An Uncertain Harvest

Increasingly volatile weather patterns around the world are already causing supermarket prices to rise. But when it comes to global warming and the food supply, the real losers will be those in developing countries. A look at how one corner of Africa is coping.

By Jocelyn Craugh Zuckerman

Because so much of the global economy is rooted in agriculture, it too is set to suffer crushing blows. Worldwide, the reported losses from climate-related disasters rose from $131 billion in the 1970s to $629 billion in the 1990s, and it’s estimated that the figure could reach $150 billion per year in the coming decade. In Africa, where agriculture accounts for half of total exports and represents 40 percent of gross domestic product (GDP), economic viability is inextricably linked with patterns of precipitation. The 1997–1998 El Niño floods and the 1999–2000 drought, for example, are estimated to have cost Kenya alone 40 to 49 percent of its GDP. This past January, Kenya’s Standard newspaper reported that the seasonal export of raw cashews had dropped by 95 percent due to low production caused by heavy rains.

Shocks like these have already trickled down to supermarkets in Europe, where most of Africa’s food exports land. And here in the U.S., we’ve felt the effects of similar upheavals in Central and South America. That’s on top of whatever havoc climate change is wreaking closer to home: This past January, for instance, back-to-back blizzards in the Rocky Mountains threatened the cattle industry to the tune of tens of millions of dollars. (Look for the fallout on your bill the next time you enjoy a steakhouse dinner.)

Of course, heavy, monsoon-like rains are the ultimate breeding ground for disease-carrying mosquitoes, and rising temperatures provide more habitats where they can thrive. According to Stern, a 2°C rise would expose up to 60 million additional people in Africa to malaria every year. Out in western Kenya, where the disease has long been a way of life, more sick people and fewer farmers in the fields—not to mention fewer students in the classrooms and fewer traders in the markets—are a constant threat not just to daily meals but to the local economy itself. And now people in places that were once immune to the disease are also falling ill. “When I was growing up,” says Nairobi native Kevin N’juguna, “I only used to hear about malaria. Now I know lots of people who suffer from it.”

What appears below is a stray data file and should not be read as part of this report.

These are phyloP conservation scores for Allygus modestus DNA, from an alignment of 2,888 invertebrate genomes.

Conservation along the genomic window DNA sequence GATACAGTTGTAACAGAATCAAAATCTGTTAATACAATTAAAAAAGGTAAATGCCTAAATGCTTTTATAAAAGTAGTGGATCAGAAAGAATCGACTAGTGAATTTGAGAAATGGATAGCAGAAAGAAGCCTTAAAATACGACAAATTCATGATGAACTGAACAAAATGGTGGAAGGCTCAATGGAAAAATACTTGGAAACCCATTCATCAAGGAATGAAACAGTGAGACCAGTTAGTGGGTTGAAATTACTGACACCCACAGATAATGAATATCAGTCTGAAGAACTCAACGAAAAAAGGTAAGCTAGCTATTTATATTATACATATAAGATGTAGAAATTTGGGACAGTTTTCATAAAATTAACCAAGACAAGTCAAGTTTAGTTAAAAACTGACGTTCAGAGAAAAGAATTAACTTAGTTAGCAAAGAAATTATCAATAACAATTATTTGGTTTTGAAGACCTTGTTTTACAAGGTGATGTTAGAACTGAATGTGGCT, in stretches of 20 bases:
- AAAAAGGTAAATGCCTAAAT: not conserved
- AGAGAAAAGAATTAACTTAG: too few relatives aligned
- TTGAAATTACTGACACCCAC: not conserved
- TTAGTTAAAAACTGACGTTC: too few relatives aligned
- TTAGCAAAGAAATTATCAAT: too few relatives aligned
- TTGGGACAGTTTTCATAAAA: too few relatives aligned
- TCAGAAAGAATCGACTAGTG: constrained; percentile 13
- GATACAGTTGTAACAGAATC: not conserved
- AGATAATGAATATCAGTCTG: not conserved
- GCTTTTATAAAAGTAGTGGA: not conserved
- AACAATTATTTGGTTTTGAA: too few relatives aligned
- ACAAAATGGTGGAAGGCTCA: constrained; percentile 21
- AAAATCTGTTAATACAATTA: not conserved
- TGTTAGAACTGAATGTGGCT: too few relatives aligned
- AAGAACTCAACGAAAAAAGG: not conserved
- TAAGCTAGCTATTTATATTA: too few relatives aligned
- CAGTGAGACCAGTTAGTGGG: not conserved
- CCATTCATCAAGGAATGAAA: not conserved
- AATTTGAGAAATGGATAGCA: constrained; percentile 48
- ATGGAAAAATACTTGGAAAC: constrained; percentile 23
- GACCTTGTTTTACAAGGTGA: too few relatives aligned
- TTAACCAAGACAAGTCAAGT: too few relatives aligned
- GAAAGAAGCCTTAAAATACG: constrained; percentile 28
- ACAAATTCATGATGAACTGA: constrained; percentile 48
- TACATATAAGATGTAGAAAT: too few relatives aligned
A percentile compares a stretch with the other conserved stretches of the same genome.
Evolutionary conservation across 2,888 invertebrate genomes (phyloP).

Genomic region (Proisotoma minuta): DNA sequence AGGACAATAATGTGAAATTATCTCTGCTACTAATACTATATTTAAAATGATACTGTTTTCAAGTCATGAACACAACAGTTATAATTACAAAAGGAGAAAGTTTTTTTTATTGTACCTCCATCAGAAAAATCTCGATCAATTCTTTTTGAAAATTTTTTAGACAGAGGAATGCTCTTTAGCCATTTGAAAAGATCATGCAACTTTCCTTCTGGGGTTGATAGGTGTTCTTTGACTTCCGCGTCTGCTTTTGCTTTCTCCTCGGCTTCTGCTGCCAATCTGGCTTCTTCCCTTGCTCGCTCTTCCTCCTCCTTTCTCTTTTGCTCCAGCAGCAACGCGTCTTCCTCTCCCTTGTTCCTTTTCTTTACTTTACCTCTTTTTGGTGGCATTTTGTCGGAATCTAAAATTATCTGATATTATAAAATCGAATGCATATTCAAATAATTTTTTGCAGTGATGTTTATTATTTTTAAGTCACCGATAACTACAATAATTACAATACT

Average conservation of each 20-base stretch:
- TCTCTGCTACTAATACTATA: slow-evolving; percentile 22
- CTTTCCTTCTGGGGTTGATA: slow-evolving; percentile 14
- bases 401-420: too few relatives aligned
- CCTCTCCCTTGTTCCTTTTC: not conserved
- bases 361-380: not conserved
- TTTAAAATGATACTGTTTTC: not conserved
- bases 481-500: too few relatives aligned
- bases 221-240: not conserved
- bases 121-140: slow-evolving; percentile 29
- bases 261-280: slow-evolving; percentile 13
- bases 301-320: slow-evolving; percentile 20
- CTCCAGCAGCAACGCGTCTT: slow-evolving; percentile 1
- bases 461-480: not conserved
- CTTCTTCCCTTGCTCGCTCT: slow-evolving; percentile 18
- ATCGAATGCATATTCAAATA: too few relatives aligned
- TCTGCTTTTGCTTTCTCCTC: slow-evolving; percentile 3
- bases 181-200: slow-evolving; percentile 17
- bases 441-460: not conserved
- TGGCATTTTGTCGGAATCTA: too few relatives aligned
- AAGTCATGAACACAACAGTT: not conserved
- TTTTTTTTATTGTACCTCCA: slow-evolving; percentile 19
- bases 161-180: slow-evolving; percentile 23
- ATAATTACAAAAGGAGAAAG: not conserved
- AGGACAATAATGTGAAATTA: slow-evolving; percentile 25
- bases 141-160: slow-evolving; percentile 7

Mosquitoes and the floods they ride in on also attack the food supply itself. Driving around the Busia District, I don’t have to look very hard to see the devastating effects of the virus known as Banana Bacterial Wilt. Believed to be transported over short distances by insects and exacerbated by rain, this previously unheard-of scourge surfaced in Uganda six years ago and has since spread like wildfire through smallholder farms here and in neighboring Tanzania, Rwanda, and the Democratic Republic of Congo. In Uganda, where banana farms account for 28 percent of total cropland, the disease has already resulted in annual losses of $360 million.

As historian Jared Diamond aptly chronicles in his book Collapse, and as the Kenyan environmental activist and Nobel Prize winner Wangari Maathai has long emphasized (see “Strong Roots,” page 51), degradation of the land—whether due to natural disasters, overgrazing, or other conditions—leads to increasing competition for scarce resources, and often to violent conflict. Rising worldwide temperatures seem already to be fueling this phenomenon: Growing pressure on pastureland and water supply was responsible for deepening tensions between nomads and agriculturalists in Niger during the drought of 2005, and the ongoing troubles in Darfur have been blamed in part on competition for land. Now Kenyan pastoralists, too, are coming to blows over the environment.

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There are of course alternative views to the one you have propounded above.
One of these is that of a specifically Christian/Biblical world view - you are therefore welcome to read (via Word document, or as a published booklet)
"Global Warming & Climate Change - A Christian Perspective"
Do contact me on e mail address above for details.

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